Electric motors are still one of the most difficult technologies to apply correctly. The problem is that electric motors are literally “the workhorse of industry”, and they are used in a wide range of applications. Each application, each statement of work that is being designed presents unique requirements.
The problem is bounded by the mechanical work to be done. This sets the minimum performance required for the product or mechanism to be successful. Primarily the qualification of a motor for a specific task is based on its speed and torque. There is a laundry list of other attributes that come after that must all be considered to get the best overall match.
Sometimes the quality of the product can be enhanced by the electric motor technology. Air handling systems can be highly differentiated by how quiet they are, regardless if its a ceiling fan, blower or convection oven fan. The latest generation of vacuums from Dyson share a custom high RPM brushless motor to give the product light weight, high vacuum and high electrical efficiency. All important attributes that are directly derived from the motor technology.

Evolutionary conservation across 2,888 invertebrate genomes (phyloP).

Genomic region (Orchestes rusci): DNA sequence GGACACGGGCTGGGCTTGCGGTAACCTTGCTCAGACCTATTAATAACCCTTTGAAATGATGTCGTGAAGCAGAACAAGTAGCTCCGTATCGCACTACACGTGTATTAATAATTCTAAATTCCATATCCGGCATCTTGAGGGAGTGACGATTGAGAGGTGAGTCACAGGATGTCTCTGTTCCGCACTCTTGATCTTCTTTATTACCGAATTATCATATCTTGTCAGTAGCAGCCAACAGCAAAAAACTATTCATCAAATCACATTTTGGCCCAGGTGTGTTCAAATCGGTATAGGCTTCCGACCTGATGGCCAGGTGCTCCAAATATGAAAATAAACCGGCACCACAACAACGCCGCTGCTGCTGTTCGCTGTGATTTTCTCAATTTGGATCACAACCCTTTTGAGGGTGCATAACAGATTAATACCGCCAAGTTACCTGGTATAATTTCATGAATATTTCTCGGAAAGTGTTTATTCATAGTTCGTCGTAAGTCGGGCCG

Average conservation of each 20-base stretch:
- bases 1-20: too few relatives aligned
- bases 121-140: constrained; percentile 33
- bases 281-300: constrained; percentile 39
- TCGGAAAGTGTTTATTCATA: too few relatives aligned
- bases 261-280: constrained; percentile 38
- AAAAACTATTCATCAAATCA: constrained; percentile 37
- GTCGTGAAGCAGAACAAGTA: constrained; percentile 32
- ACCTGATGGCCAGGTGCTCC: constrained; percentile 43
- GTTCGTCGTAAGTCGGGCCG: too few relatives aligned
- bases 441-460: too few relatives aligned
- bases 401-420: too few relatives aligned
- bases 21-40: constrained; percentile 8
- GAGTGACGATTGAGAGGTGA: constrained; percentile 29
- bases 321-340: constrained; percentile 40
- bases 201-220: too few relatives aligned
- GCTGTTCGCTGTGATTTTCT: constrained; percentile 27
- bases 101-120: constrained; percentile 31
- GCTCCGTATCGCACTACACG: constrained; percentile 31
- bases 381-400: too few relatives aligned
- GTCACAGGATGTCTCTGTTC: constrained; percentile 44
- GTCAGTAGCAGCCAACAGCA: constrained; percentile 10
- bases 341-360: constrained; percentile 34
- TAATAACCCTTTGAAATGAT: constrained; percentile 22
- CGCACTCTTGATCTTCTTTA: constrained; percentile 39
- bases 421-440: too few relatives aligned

Commercially, it is only cost effective to custom design an electric motor and drive electronics if there are large numbers involved. Depending on the price point of the application this can be anywhere in the 2,000 to 10,000 units per year range. The cost of embedded motor control technology and power electronics have all dropped dramatically making this aspect more attractive, but there is usually a certain amount of firmware development required, and the cost can be unpredictable.
In addition, the tooling to create a new electric motor can be expensive since laminations will have to be laser cut or stamped, stacked and the wire of the stator wound in the stator slots. Permanent magnets can be expensive, but fortunately there are resources in the US with extensive experience to help develop new motor designs.
In the world of industrial machinery there are very few situations where the unit volumes are high enough to merit custom design. So the machinery builder is left with a very difficult task, survey all the existing off-the-shelf motor vendors and try and get a good match between what the application requires and what is cost effective from existing suppliers. This leads to the whole value chain of modified motors which tend to be very expensive.
More next week.